I'd like to suggest a book to you, entitled Newton and the Counterfeiter, by Thomas Levenson (Houghton Mifflin Harcourt). Levenson is a professor in Writing and Humanistic Studies at MIT.
We are all familiar with Isaac Newton's outstanding contributions to science and mathematics, but how many know about his career after 1695? In that year, tired of university life at Cambridge, he moved to London to become Warden of the Royal Mint.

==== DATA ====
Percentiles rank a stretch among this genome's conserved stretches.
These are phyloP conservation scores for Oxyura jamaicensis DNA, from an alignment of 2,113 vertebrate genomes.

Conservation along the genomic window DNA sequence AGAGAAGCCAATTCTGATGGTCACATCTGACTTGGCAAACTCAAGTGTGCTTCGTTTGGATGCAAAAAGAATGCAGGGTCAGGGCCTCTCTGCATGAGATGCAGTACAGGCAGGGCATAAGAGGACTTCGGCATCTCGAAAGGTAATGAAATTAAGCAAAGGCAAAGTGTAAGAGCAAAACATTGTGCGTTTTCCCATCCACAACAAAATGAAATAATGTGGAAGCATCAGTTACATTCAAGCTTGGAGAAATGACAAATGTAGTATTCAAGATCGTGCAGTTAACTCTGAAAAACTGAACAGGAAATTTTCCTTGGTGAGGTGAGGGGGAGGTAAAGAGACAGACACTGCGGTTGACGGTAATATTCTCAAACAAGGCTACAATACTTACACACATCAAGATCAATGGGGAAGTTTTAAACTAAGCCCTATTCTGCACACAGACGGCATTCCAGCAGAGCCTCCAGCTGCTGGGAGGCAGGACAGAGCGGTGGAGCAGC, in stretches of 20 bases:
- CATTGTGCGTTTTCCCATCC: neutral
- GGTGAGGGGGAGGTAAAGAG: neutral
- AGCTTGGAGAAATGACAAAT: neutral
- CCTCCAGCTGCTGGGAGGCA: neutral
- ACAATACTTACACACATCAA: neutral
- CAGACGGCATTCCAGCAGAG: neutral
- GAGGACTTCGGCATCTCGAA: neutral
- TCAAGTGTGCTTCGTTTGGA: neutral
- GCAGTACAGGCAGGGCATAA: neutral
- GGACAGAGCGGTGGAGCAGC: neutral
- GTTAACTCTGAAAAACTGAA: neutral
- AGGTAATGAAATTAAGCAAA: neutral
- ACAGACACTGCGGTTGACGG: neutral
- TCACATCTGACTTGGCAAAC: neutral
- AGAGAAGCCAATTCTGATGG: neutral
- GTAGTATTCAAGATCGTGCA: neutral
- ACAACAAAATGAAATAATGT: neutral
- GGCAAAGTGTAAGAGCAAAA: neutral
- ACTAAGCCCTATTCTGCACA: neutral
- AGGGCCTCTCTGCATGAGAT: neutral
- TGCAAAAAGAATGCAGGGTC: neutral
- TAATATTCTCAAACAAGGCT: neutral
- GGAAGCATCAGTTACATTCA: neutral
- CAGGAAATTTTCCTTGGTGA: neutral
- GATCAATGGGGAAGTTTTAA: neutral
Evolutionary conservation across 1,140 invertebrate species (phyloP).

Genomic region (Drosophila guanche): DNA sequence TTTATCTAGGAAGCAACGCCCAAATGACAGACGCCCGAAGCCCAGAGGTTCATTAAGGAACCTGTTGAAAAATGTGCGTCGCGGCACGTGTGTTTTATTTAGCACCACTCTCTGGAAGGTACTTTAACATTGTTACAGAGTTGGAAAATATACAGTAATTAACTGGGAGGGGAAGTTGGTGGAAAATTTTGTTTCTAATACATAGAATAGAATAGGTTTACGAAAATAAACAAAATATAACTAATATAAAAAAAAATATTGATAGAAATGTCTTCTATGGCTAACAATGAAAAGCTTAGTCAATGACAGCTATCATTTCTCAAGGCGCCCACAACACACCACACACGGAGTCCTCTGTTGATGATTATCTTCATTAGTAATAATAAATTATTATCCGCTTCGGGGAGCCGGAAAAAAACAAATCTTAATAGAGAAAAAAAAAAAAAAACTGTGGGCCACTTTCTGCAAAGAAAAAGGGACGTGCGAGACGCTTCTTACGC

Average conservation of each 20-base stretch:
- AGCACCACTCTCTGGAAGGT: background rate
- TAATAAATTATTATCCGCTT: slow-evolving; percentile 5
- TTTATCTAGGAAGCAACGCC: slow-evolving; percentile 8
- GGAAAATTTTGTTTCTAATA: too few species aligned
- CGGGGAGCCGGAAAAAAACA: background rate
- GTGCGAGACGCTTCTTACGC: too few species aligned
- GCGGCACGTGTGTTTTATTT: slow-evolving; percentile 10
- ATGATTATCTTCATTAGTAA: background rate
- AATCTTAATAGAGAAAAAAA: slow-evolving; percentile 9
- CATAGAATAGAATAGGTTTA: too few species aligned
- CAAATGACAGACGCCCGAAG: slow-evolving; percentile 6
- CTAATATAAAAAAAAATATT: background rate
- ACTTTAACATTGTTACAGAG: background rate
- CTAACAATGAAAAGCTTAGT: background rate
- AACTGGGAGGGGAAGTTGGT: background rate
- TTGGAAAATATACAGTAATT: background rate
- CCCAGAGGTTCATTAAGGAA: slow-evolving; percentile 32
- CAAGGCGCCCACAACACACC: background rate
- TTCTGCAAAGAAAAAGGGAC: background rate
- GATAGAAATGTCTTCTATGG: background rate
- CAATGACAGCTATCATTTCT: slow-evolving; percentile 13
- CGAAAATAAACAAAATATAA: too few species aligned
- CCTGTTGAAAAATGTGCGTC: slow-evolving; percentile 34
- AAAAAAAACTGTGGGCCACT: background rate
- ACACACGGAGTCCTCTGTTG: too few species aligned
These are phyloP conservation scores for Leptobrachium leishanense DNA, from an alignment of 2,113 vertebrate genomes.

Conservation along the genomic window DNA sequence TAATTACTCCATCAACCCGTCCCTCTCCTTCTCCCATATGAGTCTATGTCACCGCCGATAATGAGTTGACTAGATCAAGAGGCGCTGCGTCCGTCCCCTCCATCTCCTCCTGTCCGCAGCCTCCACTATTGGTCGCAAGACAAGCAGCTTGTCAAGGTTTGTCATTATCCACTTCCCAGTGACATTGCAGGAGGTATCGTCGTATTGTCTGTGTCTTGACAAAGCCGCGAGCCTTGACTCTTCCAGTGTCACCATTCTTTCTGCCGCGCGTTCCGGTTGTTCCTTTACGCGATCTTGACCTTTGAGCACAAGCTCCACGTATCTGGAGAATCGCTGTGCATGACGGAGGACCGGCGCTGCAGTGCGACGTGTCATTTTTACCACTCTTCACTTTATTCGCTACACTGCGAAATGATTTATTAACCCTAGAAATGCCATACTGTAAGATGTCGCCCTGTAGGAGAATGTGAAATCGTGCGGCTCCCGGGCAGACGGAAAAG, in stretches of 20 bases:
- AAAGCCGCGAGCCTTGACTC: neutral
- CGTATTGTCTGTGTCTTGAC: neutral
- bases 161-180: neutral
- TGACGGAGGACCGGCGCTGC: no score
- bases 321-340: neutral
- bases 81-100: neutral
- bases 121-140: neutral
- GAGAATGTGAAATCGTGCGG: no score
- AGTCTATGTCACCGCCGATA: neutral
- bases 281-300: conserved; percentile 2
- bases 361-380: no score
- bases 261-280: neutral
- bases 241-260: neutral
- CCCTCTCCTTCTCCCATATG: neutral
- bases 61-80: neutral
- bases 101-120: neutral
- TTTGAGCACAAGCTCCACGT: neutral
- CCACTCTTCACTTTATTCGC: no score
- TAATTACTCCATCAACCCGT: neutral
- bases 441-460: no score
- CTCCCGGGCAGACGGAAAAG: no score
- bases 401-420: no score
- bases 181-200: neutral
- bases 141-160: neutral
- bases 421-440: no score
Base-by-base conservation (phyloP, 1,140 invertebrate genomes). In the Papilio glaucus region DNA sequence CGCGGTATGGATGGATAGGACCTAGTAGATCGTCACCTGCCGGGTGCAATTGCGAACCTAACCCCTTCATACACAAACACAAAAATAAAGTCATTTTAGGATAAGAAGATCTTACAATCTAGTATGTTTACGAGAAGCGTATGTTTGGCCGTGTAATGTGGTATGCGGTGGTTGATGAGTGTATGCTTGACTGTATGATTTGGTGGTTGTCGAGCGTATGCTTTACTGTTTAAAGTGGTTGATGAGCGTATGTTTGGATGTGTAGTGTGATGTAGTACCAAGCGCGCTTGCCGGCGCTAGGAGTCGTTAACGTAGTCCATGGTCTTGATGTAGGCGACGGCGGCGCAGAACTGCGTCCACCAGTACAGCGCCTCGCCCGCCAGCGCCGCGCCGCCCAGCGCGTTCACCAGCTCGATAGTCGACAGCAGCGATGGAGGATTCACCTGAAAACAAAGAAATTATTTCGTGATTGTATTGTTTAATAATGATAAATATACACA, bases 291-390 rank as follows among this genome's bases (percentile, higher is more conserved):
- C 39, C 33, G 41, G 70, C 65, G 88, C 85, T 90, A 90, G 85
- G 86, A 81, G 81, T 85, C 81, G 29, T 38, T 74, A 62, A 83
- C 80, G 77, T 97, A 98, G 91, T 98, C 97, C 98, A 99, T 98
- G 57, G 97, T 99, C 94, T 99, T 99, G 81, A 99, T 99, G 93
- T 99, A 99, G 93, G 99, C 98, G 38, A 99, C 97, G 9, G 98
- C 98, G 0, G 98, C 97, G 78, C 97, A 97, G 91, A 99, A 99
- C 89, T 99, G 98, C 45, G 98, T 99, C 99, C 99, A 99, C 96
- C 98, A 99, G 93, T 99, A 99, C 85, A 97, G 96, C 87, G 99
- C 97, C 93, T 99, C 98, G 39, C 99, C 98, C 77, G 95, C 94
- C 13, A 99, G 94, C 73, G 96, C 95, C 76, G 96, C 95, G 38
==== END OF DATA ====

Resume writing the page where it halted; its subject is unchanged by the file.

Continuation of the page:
There, he ran into another very bright person, in the form of William Chaloner, an accomplished counterfeiter, who was rising through the ranks of the underworld. As he had in other fields, Newton invented methods of investigation and proof, but these were designed to catch criminals.
Mr. Levenson's writing style is engaging, and you find yourself turning pages quickly. The book reads more like a novel than non-fiction, and the factual basis for the story makes it even more intriguing.